begriffs

Difference Lists and the Codensity Monad

February 4, 2016

Mio Alter shares two tricks for Haskell code optimization: the difference list and the codensity monad. The two are related, and have common history dating back to a math theorem from 1854. Watch this video to learn how Haskell’s abstraction allows us to apply ideas from long before the computer age.

Summary

  • Slides available here
  • Difference lists and the codensity monad are two tricks for program optimization
  • We start with a monoid (or monad) and replace it with a monoid (or monad) of functions
  • This allows us to replace recursive constructions with function composition and application
  • In both constructions we have two functions that obey laws.
    • One is rep going from the original type to its new representation
    • The other is abs which goes from the new type back to the original
  • An Example
    • Consider a function to reverse a list

      rev []     = []
      rev (x:xs) = rev xs ++ [x]
    • It’s inefficient because (++) has to traverse over the first argument every time, making this an n2 algorithm
    • In 1984 Hughes invented the difference list
    • Rather than considering the monoid [a], we’ll consider the monoid of functions from [a] -> [a].
    • type EList a = [a] -> [a]
    • Next up is to define rep and abs
    • rep xs = (xs ++)
    • abs f = f []
    • The new reverse function is abs . rev’ where

      rev’ []     = rep []
      rev’ (x:xs) = rev’ xs . rep [x]
    • This ends up being O(n) since each function composition is O(1).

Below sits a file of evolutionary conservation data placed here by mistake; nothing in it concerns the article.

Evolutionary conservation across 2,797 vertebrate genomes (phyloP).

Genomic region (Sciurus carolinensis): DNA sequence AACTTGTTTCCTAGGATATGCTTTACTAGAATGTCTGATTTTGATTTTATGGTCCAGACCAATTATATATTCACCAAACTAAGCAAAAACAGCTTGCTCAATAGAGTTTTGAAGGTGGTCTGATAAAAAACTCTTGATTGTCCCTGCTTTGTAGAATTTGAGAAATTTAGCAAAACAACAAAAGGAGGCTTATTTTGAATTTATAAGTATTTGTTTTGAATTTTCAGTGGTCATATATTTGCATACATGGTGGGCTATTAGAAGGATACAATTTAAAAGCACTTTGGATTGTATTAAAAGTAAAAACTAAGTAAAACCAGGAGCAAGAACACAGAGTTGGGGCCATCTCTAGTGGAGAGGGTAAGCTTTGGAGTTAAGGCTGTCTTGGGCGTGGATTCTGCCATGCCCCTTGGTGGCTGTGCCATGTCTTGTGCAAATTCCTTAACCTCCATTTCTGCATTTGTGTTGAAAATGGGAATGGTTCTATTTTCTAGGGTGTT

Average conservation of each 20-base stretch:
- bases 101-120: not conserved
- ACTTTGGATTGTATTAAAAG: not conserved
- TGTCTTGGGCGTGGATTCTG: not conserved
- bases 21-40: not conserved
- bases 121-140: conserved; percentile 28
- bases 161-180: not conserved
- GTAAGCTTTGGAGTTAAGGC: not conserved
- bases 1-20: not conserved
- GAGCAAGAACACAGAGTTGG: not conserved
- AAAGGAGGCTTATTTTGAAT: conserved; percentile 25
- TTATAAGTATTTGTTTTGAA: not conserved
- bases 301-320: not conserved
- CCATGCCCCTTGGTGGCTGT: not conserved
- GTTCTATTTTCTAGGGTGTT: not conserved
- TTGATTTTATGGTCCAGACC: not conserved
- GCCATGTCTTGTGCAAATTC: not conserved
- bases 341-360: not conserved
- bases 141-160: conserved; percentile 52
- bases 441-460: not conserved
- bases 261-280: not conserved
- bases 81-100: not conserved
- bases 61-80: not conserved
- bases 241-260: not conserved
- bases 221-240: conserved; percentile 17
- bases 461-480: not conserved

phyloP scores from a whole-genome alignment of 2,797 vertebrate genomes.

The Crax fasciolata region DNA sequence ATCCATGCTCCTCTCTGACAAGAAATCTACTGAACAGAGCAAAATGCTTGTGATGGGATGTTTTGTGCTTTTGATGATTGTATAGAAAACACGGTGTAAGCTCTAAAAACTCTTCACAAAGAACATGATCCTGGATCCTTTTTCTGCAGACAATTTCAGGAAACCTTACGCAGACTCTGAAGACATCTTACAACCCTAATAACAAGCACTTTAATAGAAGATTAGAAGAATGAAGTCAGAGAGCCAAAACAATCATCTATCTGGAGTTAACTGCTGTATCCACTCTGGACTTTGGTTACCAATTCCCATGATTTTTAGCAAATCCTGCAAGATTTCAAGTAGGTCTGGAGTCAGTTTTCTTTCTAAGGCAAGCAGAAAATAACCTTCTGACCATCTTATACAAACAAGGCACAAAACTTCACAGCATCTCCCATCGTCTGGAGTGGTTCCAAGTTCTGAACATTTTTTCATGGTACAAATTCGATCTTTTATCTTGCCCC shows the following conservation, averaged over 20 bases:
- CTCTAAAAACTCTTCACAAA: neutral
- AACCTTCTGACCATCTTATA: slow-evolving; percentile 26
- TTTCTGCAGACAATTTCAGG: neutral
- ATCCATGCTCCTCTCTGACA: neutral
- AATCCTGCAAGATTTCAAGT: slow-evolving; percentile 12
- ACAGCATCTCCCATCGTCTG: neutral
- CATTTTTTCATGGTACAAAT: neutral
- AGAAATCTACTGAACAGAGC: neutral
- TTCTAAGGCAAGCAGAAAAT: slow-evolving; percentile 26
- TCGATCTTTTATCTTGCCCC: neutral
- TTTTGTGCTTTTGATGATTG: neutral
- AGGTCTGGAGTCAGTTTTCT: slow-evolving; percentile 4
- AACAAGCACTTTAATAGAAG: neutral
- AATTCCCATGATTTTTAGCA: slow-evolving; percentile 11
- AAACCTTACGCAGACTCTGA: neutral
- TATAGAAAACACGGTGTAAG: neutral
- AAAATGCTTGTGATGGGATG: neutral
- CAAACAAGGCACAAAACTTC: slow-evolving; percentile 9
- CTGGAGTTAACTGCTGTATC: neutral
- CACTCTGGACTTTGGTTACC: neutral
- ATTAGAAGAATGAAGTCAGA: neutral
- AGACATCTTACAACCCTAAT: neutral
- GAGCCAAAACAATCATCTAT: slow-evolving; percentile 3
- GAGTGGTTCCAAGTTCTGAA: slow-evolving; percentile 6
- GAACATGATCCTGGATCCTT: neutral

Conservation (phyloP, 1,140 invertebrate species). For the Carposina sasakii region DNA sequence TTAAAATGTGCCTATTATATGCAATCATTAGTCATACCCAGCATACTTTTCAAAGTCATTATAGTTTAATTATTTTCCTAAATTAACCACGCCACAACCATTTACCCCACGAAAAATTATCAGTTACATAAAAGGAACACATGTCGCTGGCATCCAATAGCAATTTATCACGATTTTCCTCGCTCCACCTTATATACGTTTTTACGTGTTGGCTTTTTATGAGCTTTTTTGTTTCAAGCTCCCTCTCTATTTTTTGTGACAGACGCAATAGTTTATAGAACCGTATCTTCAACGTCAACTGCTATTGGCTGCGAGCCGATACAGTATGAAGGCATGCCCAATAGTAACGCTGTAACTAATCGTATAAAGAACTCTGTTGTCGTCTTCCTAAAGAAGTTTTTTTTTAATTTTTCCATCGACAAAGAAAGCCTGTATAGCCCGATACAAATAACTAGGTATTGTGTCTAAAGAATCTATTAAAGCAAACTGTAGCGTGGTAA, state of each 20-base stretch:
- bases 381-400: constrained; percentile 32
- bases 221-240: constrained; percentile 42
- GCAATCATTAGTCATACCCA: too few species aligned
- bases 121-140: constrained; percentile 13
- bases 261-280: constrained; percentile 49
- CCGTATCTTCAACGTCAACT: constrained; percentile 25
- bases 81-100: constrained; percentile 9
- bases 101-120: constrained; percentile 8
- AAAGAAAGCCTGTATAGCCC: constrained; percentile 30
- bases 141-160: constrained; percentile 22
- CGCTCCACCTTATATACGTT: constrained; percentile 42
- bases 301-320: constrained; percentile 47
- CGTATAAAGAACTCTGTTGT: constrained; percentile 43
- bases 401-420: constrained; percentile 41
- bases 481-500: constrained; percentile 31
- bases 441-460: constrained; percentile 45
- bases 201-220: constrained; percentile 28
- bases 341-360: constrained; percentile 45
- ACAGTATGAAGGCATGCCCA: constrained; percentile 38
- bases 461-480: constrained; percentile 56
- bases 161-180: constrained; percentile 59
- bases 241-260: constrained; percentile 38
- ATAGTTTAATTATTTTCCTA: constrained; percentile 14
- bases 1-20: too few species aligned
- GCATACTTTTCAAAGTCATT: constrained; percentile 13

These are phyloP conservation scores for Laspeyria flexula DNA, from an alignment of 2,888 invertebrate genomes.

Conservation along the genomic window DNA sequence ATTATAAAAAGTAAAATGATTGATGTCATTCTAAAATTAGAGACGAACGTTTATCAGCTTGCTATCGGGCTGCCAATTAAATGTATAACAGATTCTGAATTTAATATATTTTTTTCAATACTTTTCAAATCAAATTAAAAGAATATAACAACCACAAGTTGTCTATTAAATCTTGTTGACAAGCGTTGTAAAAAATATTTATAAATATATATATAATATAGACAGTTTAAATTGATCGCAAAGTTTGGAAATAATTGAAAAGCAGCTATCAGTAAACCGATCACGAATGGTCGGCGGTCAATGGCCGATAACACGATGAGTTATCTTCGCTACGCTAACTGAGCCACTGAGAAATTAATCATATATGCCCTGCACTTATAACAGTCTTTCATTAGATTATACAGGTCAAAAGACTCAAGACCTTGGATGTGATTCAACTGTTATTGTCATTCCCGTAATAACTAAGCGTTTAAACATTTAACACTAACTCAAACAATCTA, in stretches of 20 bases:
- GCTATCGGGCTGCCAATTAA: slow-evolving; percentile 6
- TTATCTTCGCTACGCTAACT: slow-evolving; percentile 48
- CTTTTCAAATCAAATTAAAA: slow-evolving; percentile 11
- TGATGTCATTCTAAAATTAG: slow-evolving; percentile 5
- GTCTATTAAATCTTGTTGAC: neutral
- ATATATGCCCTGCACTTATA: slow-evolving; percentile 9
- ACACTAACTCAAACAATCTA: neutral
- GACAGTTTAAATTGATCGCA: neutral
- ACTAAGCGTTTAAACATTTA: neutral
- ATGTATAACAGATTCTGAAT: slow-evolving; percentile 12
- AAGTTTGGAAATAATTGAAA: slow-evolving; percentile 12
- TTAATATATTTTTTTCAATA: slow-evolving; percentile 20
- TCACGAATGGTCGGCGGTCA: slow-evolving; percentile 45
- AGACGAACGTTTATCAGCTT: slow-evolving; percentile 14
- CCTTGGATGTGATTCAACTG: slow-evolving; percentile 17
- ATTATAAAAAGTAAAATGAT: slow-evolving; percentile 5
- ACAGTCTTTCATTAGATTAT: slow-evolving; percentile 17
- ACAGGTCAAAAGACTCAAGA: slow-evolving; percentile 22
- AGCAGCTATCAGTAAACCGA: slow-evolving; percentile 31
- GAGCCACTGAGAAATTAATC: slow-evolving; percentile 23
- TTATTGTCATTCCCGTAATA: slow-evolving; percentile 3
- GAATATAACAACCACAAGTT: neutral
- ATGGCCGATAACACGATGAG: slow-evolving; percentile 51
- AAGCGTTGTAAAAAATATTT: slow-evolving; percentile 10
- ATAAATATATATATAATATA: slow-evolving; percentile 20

• How would you ever invent this technique? It seems like a fluke.
    • Well in hindsight both lists under concatenation and functions under composition are monoids
    • Furthermore rep is a homomorphism, i.e. rep (xs ++ ys) = rep xs . rep ys
    • So it’s not unreasonable…but not motivated either
  • Surprise, this technique was known in 1854, long before computers!
    • Cayley’s Theorem: every monoid is isomorphic to a submonoid in its monoid of endomorphisms
  • This is a good place to start, but we can take it further with the codensity monad
    • An example of building a tree and traversing a downward zigzag left, right, left, right
    • With the functions in this example it will be O(n2)
    • CodT m a :: forall z. (a -> m z) -> m z
    • Kind of weird looking, but plays a similar role on monads as the difference list does to lists
    • Notice (in the actual slides of the talk) that the new monad does not require m be a monad. A functor would have worked fine.
    • Returning to rep and abs:

      rep t = (t >>=)
      abs p = p return
  • Contrasting difference lists and the codensity monad
  • A nod to category theoretic things not covered in this talk
  • Further resources